And I think to the moms and parents out there, there’s so much about motherhood and parenthood that can shape your career journey to a certain degree as well, especially when it’s more Of a nontraditional journey. And I will say, Catherine, if I could go back to start this company over again and so grateful and love it so much.
I’m like, why didn’t I go into either food or fitness? Because at least then by the end of the day, maybe I would have worked out. Maybe the meal would have already been prepared. Like you just think like, as I think back practically on it. And it’s funny because so I come from this biracial, uh, Indian family, um, where [00:09:00] my mom was an immigrant from India.
And the interesting thing was like my grandmother, Who has since passed spent a lot of our childhood living with us. And so she lived with like various different of my mom’s siblings. And so she and my mom spent so much time cooking for us that I never really got into cooking as a kid. Now my daughter is like super into cooking as you already know and a big fan.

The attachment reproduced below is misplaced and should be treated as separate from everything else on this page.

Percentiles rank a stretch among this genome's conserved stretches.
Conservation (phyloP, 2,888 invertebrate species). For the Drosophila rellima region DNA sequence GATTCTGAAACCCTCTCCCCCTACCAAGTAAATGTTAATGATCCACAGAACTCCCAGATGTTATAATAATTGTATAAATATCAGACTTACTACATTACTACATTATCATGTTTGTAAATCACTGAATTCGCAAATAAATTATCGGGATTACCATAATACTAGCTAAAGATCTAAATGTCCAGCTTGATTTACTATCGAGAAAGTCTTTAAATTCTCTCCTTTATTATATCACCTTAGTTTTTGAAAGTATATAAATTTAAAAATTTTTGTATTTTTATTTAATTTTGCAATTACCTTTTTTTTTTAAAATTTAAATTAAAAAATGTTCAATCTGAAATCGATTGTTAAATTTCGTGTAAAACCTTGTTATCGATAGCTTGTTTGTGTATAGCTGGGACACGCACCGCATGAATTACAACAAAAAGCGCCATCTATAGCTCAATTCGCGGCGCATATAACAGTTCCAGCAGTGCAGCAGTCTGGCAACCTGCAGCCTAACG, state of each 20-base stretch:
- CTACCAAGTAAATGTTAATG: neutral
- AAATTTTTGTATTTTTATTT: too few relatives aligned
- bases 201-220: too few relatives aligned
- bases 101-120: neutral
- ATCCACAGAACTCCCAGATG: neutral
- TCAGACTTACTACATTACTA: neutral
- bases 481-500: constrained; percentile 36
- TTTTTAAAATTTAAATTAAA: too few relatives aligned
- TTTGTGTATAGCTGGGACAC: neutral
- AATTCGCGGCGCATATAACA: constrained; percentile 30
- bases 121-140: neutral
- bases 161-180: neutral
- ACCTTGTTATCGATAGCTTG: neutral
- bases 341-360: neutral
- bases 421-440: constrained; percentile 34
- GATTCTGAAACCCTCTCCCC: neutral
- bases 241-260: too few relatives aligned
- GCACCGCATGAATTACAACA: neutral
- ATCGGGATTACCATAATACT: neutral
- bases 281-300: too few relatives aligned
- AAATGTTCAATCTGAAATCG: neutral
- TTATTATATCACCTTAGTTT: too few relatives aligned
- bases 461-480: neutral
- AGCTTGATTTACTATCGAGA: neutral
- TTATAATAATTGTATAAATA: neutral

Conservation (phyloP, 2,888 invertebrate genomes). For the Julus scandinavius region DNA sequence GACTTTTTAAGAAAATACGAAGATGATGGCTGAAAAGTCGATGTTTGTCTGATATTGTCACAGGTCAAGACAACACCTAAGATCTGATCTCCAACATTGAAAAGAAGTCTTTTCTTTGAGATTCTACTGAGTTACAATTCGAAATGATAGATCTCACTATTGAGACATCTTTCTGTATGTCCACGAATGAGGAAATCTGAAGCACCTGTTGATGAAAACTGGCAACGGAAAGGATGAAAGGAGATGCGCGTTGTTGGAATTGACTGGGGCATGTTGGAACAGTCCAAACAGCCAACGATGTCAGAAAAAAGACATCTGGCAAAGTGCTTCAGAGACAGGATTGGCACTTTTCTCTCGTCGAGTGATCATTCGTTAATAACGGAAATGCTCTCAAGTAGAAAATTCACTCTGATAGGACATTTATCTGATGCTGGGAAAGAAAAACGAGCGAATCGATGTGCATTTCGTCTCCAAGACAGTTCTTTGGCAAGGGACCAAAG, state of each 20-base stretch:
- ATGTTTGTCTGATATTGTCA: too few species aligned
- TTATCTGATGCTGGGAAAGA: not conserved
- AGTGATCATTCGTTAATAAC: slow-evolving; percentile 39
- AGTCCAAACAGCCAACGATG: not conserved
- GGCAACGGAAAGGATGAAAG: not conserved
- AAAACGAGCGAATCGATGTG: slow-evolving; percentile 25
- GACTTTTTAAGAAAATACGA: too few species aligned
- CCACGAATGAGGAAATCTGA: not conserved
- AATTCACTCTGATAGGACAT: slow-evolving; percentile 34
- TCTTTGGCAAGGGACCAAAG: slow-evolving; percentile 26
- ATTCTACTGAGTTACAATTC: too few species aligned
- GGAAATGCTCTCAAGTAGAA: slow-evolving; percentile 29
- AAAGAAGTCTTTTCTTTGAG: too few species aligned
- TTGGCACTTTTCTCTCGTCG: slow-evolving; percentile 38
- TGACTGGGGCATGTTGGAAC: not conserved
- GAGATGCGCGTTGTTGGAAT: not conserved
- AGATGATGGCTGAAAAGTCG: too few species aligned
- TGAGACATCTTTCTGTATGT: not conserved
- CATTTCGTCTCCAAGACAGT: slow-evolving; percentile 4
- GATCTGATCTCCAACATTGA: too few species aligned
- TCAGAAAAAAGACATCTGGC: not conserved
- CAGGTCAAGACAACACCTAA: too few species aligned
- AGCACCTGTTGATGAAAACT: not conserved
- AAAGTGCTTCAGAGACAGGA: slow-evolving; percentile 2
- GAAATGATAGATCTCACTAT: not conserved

But I never was. But the strange thing is once I had her. I really developed this like deep love of like food and cooking and food preparation Thankfully, my husband has like a deep love of cleaning which I do not share Um, I love to do all the cooking but like oh my gosh when you have to clean it all up after Um, so it makes it so much harder from my perspective But I think it’s so interesting too how parenthood can shape that food journey because same as what you’re saying Suddenly, it wasn’t just about my husband and I, it was about, like, okay, what’s the quality of, like, what we’re feeding our daughter.